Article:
We pulled up to the house to find a kid about 18 years old waiving emphatically. As we followed him into the house he told us his grandfather was having a hard time breathing.
Inside we found a near 90 year old man laying quietly in bed. He looked frail and sick. Really sick. Like dang near dead sick. His daughter was by his side tending to him. The man was breathing ok and had a weak radial pulse. I noticed he also had an IV in his arm.
I asked the daughter what was going on. She introduced herself as a nurse (which meant absolutely nothing to me) and said that her father had cancer of the colon which had metastasized all over his body. He had a valid DNR and the family's wishes were for my patient to be comfortable. They had made their peace with the fact that he was dying.
The daughter than informed me that she had just given a repeat dose of dilaudid and morphine to the dad. Now she was worried because her father was having a more difficult time breathing.
For those of you that don't know both of those drugs belong to the opiate family (like heroin) and both cause a decrease in the body's respiratory drive. While we do have drugs to reverse this process it also takes away any of the pain killing affects of the drugs.
By now we had the old man on some oxygen. He was still breathing adequately but he was tiring out. We asked if they wanted us to honor the DNR which they did. That begged the question, what do you want us to do?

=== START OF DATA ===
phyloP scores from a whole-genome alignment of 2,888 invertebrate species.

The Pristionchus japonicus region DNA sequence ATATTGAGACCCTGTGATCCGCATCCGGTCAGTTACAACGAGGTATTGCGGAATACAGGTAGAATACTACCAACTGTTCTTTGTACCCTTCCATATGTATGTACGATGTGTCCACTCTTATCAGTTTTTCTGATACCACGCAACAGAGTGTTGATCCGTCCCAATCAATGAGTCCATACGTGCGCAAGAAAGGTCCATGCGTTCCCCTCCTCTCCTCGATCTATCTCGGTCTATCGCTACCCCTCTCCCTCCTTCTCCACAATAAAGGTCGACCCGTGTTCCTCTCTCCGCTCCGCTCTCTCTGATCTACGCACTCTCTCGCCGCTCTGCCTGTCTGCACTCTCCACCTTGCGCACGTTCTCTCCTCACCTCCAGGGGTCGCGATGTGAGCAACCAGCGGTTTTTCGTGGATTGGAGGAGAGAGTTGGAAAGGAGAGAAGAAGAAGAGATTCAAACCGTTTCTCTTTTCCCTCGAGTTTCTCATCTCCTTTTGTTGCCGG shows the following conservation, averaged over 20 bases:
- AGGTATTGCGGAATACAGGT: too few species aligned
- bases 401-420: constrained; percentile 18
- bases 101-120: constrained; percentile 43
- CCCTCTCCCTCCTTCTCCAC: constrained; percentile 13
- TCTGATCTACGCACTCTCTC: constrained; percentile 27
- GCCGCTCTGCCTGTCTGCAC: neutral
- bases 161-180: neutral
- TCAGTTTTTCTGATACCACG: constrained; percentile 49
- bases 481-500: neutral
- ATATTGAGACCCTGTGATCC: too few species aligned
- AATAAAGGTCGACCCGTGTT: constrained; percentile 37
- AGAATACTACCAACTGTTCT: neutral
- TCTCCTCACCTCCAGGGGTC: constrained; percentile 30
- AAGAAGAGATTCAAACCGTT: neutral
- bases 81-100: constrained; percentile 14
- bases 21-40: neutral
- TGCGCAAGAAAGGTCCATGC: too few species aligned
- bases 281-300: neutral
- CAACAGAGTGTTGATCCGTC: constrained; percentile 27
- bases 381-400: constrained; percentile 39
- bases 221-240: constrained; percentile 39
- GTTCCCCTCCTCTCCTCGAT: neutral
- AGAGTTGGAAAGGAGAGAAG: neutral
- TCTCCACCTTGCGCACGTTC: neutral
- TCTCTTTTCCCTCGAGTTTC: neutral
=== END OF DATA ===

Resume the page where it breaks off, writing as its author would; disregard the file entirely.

She just kind of stared blankly in response to that question. While the daughter had realized that her father was going to die it hadn't dawned on her that in would be that day.
We explained all the options to the family taking time to make sure they understood the possible and probably outcomes of each. They then decided to have their father/grandfather transported to the hospital with the caveat that he would be kept as comfortable as possible.
The next day I ran a call with the same medic from AMR. He said that the patient had made it all the way to the hospital but not much further. When they entered the ER the doc asked if the patient was still breathing. The MD and the medic looked down at the patient and watched him take his last breath.
At least he's is comfortable now.